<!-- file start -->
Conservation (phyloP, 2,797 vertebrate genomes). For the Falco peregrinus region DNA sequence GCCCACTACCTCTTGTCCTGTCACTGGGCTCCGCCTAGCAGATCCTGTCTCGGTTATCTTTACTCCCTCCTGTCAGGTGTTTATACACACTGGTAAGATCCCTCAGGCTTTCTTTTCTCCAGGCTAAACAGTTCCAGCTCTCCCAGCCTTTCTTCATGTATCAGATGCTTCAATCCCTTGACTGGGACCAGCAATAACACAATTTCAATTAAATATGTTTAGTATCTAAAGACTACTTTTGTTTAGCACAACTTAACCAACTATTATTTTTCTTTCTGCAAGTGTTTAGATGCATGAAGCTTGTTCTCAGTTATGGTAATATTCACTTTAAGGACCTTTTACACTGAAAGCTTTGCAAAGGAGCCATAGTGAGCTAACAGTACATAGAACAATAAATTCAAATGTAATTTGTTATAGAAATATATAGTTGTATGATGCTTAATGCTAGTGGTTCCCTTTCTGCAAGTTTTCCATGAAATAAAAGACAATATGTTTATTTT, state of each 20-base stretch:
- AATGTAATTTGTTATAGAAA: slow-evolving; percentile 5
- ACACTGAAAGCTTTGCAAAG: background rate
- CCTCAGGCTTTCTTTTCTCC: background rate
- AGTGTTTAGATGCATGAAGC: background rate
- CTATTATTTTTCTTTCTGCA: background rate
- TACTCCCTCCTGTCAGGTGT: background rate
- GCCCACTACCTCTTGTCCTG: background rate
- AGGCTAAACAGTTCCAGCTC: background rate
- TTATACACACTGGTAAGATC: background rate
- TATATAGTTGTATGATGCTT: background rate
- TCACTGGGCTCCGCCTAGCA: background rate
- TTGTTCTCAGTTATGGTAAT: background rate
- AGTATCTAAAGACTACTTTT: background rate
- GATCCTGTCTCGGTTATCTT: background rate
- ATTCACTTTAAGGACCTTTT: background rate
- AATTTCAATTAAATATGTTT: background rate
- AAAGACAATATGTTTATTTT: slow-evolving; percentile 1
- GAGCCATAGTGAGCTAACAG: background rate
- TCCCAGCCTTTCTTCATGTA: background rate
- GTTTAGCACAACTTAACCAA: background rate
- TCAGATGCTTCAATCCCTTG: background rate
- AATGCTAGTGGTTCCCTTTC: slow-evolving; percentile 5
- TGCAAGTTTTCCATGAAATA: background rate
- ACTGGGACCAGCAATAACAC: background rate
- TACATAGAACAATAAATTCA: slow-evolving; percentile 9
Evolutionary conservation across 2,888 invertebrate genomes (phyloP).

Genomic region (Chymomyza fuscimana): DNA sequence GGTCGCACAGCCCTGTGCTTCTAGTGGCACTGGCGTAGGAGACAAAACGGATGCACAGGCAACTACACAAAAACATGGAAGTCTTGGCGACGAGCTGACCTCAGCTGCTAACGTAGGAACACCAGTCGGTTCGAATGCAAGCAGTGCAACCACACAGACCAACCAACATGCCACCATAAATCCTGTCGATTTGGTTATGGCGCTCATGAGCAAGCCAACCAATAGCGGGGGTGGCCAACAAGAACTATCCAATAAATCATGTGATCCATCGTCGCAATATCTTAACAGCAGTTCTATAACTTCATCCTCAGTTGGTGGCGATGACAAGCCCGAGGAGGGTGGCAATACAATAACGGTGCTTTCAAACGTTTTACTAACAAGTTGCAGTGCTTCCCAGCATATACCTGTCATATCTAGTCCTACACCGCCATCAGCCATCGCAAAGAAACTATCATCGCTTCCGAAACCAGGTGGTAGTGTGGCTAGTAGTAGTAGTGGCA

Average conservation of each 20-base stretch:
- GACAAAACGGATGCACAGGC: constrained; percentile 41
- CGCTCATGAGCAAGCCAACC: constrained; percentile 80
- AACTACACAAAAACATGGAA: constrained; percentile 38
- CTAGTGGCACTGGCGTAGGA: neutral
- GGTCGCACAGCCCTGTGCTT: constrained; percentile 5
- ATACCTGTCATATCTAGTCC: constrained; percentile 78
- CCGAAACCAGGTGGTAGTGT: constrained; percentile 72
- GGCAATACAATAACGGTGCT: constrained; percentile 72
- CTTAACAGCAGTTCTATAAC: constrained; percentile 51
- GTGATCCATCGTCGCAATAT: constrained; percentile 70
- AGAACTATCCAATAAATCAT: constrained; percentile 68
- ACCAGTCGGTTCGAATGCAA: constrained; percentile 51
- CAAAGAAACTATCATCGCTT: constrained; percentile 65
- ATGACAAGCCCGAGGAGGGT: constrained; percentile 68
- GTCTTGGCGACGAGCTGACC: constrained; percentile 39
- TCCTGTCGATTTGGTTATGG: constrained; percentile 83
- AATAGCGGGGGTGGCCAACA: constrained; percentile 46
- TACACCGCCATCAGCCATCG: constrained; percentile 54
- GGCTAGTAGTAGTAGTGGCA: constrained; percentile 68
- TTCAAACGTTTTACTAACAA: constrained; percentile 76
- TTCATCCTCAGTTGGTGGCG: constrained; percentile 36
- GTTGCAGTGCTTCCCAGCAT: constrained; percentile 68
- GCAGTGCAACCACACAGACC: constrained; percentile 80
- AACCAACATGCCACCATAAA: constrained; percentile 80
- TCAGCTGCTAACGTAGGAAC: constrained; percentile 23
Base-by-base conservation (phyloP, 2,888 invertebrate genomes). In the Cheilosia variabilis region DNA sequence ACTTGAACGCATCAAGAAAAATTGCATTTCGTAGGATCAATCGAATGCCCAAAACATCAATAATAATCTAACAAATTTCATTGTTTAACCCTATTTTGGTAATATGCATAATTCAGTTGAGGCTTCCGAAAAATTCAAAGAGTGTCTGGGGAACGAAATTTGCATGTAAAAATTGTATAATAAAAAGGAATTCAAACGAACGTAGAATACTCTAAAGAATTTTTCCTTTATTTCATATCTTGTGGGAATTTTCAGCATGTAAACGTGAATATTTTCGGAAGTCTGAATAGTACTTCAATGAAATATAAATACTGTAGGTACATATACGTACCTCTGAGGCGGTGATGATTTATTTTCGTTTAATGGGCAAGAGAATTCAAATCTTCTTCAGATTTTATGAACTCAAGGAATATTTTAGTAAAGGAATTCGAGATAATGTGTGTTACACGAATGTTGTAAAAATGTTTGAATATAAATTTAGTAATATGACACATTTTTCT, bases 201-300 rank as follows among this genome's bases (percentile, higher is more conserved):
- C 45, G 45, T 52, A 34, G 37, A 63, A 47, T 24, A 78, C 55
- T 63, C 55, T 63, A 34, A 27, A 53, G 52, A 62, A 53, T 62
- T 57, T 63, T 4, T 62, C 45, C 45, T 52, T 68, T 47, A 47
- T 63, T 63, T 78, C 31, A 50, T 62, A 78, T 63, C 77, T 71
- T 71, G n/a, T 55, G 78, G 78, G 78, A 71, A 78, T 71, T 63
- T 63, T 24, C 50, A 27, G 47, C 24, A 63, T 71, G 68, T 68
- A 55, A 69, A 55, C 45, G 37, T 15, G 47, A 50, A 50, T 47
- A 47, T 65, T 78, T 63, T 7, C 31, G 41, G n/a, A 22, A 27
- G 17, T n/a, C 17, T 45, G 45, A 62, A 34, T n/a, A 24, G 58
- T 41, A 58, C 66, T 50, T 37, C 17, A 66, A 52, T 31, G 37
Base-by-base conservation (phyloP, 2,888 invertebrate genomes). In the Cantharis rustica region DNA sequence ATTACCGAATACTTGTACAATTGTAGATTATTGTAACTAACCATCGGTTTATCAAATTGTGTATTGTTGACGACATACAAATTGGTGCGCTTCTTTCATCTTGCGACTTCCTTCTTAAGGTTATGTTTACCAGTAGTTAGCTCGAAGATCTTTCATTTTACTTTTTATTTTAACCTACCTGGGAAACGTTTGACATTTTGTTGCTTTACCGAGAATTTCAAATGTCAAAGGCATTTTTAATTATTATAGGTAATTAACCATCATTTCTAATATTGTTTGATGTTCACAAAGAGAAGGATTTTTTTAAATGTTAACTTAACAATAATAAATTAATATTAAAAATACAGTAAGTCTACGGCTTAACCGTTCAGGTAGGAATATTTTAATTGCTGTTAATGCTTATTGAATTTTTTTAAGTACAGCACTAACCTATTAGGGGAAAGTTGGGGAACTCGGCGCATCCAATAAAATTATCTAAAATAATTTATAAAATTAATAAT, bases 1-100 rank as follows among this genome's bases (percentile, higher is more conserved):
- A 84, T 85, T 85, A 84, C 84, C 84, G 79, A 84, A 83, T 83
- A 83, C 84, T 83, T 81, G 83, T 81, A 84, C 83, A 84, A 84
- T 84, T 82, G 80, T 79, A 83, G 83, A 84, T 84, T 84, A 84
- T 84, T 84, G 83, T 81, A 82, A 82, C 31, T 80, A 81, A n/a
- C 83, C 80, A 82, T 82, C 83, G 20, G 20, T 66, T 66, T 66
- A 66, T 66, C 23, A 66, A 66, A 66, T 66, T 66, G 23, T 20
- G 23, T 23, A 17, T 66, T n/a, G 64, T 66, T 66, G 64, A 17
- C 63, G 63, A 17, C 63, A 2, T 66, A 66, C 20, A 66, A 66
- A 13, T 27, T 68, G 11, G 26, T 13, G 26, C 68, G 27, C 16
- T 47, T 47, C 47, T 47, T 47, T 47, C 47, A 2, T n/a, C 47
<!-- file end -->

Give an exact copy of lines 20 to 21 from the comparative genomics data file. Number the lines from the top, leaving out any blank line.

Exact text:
- TCCCAGCCTTTCTTCATGTA: background rate
- GTTTAGCACAACTTAACCAA: background rate